Sunday, September 29, 2013

Reading List

My public library kindly reminded me that I have 8 books due soon.  BUT  I only read FIVE of them.  NO!

So here are three of the books I read this week:

Escape from Mr. Lemoncello's Library by Chris Grabenstein.  (Grades 5 through 7) Our hero isn't much for reading but he does like to play games.  No, make that LOVES to play games.  And his game designing hero is Mr. Lemoncello, a rags-to-riches game board, video game designer.  Mr. Lemoncello owes a great deal to his public library so he builds an enormous, incredible new public library and runs a contest for children to win a lock-in overnight at this amazing place.
Our hero's original entry into the contest is awful but he decides to try again, inspired by some of the odd rules in Mr. Lemoncello's games.  And he wins.

He wins more than just an overnight full of games, food, fun, with some treachery thrown in to spice things up.  Our hero learns about trusting his own strengths, teamwork and some interesting new rules to the game of life. 

This is a quick, exciting, action packed read with enough trickery to keep easily bored readers amused.  I hope the publisher's put out a board game based on this book.  I'd buy it!

The Apprentices by Maile Meloy. (Grades 7 and up) Janie Scott hasn't seen the apothecary's son, Benjamin, for two years but she still feels connected to him.  Her memories of him are foggy thanks to the tea Benjamin's father gave her.  (Read The Apothecary to learn more.)  The year is 1954 and the world is still reeling from the impact of the Atom bomb - a danger that Ben's dad and friends are working so hard to contain.   Ben finds a way to communicate with Janie even though they are continents apart.  Janie's roommate's father wants the knowledge that Janie, Ben, their friends and the mystical book the Pharmaecopia have and he will do anything to get it - kidnap, steal, even murder....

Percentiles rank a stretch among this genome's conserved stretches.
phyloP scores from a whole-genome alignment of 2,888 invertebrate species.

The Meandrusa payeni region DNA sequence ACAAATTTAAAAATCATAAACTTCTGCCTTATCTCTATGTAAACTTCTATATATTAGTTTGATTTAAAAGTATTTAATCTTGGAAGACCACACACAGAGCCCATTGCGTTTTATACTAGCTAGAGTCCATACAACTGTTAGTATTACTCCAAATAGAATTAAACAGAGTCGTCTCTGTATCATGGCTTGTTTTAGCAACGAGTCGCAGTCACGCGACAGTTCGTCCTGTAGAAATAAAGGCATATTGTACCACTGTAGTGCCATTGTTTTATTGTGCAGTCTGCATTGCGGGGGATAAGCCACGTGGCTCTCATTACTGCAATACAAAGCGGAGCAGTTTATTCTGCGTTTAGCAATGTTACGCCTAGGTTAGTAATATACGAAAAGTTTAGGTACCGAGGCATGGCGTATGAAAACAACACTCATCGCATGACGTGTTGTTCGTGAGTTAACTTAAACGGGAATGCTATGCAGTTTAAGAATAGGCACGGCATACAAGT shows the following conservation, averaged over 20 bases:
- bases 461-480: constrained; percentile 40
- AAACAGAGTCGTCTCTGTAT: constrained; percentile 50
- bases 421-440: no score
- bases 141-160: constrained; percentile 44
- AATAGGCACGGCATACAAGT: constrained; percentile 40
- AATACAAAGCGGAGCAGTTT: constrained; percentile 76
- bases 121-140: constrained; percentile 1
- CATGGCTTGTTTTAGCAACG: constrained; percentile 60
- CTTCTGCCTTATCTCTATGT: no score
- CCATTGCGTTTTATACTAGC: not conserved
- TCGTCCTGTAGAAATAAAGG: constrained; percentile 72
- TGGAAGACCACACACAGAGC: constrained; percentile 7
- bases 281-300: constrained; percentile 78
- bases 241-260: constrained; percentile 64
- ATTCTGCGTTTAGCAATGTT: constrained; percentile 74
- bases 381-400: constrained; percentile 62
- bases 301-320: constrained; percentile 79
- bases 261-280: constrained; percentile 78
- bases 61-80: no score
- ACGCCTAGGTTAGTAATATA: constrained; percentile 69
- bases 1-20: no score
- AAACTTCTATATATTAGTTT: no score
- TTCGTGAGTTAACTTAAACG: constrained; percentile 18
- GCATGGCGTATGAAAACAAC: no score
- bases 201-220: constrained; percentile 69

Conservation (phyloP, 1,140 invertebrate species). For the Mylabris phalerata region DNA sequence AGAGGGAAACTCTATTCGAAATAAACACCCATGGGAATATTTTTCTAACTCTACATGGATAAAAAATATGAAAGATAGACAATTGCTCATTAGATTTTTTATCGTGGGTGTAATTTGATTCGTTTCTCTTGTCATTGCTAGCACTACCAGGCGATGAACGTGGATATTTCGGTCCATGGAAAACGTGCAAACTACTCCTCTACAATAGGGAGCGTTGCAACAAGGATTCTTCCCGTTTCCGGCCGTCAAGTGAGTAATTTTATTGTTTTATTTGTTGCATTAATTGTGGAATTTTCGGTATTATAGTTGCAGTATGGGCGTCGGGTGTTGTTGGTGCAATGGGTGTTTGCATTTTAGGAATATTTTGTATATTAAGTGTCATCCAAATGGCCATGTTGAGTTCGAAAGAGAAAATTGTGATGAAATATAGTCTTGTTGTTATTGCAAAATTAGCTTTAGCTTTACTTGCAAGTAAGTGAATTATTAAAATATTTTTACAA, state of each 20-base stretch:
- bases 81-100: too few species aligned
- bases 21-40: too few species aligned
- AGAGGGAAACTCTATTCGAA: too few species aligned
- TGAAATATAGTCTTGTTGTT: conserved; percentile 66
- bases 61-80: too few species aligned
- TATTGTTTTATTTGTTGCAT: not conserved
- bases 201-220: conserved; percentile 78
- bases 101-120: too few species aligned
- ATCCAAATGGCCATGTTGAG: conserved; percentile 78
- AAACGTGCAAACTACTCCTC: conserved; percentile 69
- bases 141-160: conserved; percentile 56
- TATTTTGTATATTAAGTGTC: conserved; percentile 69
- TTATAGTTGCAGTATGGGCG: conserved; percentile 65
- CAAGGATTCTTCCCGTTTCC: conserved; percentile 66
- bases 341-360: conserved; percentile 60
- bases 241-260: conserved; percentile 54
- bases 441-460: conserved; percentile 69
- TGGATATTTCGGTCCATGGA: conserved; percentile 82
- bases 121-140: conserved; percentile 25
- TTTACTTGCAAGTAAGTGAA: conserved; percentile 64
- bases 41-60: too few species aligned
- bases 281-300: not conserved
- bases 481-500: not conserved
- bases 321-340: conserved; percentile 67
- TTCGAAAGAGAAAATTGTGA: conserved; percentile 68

Reading the first book is recommended.  But a first reader can muddle through.  Ben and his father are caught up in the battles in Indochina when Janie is....OK.  No spoilers.  This is an adventure for a more practiced reader since the narrative bounces from character to character.  Readers may learn something about the period after WWII and a bit about the Cold War, too.
The Wig in the Window by Kristen Kittscher. (Grades 4? through 7, maybe older)  Sophie Young and her best fried, Grace Yang, love to spy on their neighbors but the new guidance counselor is far and away their weirdest subject.  When they witness a scene of "HORROR" through her windows, the two girls find themselves disgraced and beleaguered.  Things go from bad to worse and soon the girls don't know who to trust.

The writing is lively and fun.  Sophie and Grace come from such different backgrounds that their friendship eventually falters.   But does it fail??  Sophie's disgrace pushes her into an odd friendship at school.  And that counselor??  She's pretty freaky, all right.

Tune in tomorrow to read reviews of the other two books - or maybe even three that I managed to finish.

THE WIG IN THE WINDOW by Kristen Kittscher

Wednesday, September 18, 2013

If the World Was a Village

When the book If the World Was a Village by David J. Smith came out in 2002, I was intrigued.  The author imagined the world as a village of 100 people and then he showed how many would have enough to eat, safe places to live, money to spend and how many would have less.  The book is visually appealing and makes the sharing of the world's resources accessible to young readers.

A second edition of the book will come out in February, 2014.  Order your copy now!

Check out David Smith's website,, for lots of free info on geography. 

Tuesday, September 10, 2013

Liniers' US Debut: The Big Wet Balloon - A TOON Book

Karen Chace and Mackin BookTalk- KBWT

It's Kids Book Website Tuesday.  Thanks to Chaz Kiernan, storyteller, author, blogger and book lover supreme, I can offer you the blog of Karen Chace.  Right now, she is doing clean-up on her blog.  So I linked to a post that is all about Fall, school, stories and books.  Check it out.